We’re coming up on nurse’s week and it always reminds me to take the time to celebrate this great profession of ours. I don’t know of another profession that carries with it the kind of opportunities to form meaningful human bonds like nursing does. Nurses’ hands are often the first human hands to hold a newborn as he enters the world. Nurses are there for many of life’s greatest milestones, injuries, and illnesses. Nurses are there to sooth and comfort families and individuals facing grim diagnoses and unimaginable loss. We’re also there to celebrate the triumphs of healing – big and small. We’re also frequently the ones who are there, holding the hands of our hospice patients as they take their last breaths. It is our touch that ushers people into life and it is our touch that sooths and comforts people as they leave this life.
The stories of nursing champions abound. When I think about what it takes to become a nurse, I’m in awe of the level of commitment to education and lifelong learning. Nursing school and state boards are just the beginning. The advancement of technology and innovation in health care requires nurses to learn new things daily. But it takes more than education to be a great nurse. When I reflect on the brightest and the best nurses in the field, I like to borrow from the American classic the Wizard of Oz. Our journey toward excellence in nursing takes four critical elements. It takes brains to learn the science of medicine and to apply the information in order to make timely critical decisions. It takes heart to connect with people when they are scared, vulnerable and in need of compassion. It takes courage to be the strong patient advocate and stand up for our patients when they cannot do it for themselves. And last, but not least, it takes a strong desire or passion to want to make a difference in the lives of others.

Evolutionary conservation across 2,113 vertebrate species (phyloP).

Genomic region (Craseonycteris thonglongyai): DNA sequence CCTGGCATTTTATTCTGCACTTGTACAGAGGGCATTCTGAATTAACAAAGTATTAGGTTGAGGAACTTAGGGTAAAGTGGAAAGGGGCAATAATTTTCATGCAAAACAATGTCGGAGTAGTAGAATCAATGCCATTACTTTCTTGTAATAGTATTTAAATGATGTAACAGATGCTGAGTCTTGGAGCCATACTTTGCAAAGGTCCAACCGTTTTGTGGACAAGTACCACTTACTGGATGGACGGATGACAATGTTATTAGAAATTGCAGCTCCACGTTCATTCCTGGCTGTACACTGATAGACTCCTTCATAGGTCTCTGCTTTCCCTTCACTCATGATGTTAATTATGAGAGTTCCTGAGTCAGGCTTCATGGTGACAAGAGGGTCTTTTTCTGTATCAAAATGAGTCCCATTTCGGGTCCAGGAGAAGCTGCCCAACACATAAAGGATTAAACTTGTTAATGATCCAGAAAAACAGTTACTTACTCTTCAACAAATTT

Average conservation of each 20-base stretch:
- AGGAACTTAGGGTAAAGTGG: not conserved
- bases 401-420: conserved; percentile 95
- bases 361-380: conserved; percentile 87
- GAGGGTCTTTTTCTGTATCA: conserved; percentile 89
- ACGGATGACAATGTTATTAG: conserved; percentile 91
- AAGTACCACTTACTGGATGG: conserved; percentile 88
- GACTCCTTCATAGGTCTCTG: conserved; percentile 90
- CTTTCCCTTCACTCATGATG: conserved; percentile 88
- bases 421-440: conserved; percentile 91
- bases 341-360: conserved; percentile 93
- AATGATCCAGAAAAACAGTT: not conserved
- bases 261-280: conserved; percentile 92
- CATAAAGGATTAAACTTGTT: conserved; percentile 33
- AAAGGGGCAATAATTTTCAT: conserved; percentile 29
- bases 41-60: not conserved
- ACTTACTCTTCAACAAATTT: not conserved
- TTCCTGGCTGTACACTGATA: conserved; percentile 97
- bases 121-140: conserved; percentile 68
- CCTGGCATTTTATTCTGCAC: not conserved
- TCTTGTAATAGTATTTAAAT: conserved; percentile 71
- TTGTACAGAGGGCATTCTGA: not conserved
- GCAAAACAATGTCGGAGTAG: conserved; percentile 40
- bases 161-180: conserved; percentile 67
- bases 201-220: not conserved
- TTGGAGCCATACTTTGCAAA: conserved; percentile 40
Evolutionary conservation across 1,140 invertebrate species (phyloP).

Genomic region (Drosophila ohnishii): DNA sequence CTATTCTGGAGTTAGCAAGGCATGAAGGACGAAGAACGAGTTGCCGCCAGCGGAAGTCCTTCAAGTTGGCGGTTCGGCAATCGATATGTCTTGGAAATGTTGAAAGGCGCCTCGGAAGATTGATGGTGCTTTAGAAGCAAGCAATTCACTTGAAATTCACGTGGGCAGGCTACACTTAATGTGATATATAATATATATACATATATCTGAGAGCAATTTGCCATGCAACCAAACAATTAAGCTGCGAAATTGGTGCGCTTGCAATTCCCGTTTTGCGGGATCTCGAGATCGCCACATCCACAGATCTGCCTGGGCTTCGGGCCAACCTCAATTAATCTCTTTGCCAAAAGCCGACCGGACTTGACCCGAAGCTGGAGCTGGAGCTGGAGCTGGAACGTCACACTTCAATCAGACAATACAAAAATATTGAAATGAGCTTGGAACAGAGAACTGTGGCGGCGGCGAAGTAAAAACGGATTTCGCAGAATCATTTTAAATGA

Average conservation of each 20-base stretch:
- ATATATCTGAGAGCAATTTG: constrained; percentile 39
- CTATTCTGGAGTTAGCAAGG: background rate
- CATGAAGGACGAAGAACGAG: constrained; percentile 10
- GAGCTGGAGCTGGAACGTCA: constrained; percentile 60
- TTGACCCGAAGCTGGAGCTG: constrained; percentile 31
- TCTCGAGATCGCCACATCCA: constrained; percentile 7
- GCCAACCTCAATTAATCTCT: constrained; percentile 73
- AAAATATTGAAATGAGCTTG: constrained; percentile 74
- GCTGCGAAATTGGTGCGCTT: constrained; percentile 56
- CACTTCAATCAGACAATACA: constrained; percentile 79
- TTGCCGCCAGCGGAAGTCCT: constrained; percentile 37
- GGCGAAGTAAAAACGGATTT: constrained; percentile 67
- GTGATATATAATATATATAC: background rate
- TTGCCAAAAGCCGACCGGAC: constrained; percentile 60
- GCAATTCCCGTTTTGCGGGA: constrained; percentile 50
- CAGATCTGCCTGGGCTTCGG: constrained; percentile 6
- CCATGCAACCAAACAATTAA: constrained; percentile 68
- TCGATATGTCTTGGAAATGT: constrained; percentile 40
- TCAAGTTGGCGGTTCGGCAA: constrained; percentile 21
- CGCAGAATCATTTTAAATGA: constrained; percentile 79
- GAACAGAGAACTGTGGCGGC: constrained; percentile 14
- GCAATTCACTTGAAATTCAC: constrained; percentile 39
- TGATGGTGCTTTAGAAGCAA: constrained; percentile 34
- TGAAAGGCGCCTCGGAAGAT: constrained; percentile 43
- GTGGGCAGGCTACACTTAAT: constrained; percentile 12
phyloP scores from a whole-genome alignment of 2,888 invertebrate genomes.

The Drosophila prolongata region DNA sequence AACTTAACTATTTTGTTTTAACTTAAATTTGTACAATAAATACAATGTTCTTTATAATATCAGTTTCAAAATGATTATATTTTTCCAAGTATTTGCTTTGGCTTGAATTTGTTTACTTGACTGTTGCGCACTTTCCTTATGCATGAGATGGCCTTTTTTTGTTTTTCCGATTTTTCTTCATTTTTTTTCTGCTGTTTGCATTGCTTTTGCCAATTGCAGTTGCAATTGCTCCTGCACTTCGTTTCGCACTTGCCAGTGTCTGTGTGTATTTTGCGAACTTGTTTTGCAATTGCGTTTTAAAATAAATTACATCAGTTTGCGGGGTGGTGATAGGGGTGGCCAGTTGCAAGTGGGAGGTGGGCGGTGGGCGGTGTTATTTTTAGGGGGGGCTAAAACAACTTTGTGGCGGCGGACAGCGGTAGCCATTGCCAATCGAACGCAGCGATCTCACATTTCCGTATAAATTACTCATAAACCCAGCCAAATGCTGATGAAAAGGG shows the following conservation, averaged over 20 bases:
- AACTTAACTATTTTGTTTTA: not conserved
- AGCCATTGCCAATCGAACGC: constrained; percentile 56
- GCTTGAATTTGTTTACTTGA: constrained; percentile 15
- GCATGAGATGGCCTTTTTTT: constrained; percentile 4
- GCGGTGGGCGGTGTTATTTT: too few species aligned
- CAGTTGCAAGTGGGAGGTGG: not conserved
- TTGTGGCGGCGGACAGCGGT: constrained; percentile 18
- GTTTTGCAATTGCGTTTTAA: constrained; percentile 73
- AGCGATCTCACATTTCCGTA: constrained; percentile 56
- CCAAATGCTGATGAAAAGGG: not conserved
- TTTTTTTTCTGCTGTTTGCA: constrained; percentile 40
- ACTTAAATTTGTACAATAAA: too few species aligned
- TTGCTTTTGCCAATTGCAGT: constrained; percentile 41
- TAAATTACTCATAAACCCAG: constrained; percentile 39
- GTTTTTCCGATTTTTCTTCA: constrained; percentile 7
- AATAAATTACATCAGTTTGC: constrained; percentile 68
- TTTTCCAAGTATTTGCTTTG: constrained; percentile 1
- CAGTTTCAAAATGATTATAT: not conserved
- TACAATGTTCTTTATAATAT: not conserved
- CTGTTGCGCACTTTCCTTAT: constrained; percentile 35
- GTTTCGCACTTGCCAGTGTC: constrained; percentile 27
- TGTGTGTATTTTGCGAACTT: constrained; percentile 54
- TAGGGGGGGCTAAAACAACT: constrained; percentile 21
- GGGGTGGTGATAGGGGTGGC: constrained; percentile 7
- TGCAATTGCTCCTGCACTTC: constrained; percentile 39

For the nurses reading this- take the time to celebrate your contributions to the community and know that you make a difference. For those of you who are not nurses; reach out and thank a nurse. Without them health care delivery would be scarce, inefficient and far less compassionate. Happy nurse’s week.